To prove to patients that they are getting the same effect with the HFA inhalers, Spector gives his patients a pulmonary function test that shows how both deliver the same results.

    HFA and CFC inhalers are also similar in shape and size. The main difference? They have a slightly different smell and taste, and the HFA mist is a little less forceful and warmer coming out of the inhaler, according to the FDA.

    HFAs also have some little-known advantages over CFCs, says Richard W. Honsinger Jr., M.D., an internist, allergy and immunology specialist and clinical professor at The University of New Mexico in Albuquerque. HFAs, for example, work better than CFCs at high altitudes and also tend to hold their pressurization better in cold weather.

    And if you don't like either type of inhaler — what then? Nebulizers deliver fine liquid mists of medication through a "mask" that fits over the nose and mouth. These are often used by infants and patients who can’t use inhalers. Other options include rotary inhalers and dry-powder inhalers that deliver asthma medication without CFCs.

    Cost differences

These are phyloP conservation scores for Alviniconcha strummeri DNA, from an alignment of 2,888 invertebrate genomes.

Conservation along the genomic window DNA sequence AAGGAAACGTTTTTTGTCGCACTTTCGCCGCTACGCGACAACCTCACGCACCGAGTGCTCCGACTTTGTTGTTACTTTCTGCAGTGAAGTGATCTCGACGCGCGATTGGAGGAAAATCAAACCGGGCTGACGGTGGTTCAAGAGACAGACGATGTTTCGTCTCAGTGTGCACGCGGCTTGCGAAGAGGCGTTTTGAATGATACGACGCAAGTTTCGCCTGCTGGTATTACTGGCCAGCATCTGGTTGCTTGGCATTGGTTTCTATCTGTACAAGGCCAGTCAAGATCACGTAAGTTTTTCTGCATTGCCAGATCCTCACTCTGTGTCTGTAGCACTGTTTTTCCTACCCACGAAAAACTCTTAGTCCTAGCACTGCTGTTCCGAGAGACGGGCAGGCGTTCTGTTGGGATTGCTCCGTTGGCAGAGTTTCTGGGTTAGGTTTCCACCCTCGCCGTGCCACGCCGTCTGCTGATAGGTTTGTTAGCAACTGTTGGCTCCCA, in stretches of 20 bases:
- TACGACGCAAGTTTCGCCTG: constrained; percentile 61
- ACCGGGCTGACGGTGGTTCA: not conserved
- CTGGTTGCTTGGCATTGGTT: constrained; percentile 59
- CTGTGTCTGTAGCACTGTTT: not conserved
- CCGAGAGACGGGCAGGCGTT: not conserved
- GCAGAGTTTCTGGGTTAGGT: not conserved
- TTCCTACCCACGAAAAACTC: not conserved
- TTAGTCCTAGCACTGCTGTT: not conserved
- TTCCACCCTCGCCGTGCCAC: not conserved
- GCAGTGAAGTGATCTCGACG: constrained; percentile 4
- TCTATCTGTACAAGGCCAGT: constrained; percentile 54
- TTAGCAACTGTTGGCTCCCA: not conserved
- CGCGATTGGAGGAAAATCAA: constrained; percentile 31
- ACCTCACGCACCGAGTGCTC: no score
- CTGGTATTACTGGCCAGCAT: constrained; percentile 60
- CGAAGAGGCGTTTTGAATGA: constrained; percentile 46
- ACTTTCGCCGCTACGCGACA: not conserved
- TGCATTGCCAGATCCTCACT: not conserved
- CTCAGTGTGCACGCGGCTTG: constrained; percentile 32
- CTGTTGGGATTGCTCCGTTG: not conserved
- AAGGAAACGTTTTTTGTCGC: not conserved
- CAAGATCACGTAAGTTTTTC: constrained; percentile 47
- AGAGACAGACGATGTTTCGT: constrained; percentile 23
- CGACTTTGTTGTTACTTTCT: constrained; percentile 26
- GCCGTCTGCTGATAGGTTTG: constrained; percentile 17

"The only reason I like the old [CFC] inhalers is that they’re cheaper," Honsinger admits. Case in point: HFA inhalers generally cost between $30 to $60 vs. $5 to $25 for generic CFC inhalers.

    To ease the cost, manufacturers of HFAs such as Schering-Plough Corporation, GlaxoSmithKline PLC, Teva Specialty Pharmaceuticals LLC and Sepracor Inc. are offering financial assistance programs, giveaways and cost-cutting coupons for people who are financially pressed or lacking prescription drug coverage. For more details, call the Partnership for Prescription Assistance (PPA) at 1-888-477-2669, or visit www.pparx.org.

    The PPA links more than 475 private and public programs that offer specific medications with patients who don't have prescription drug coverage as well as individuals who earn $19,000 or less a year and families of three or more who earn $32,000 a year or less annually.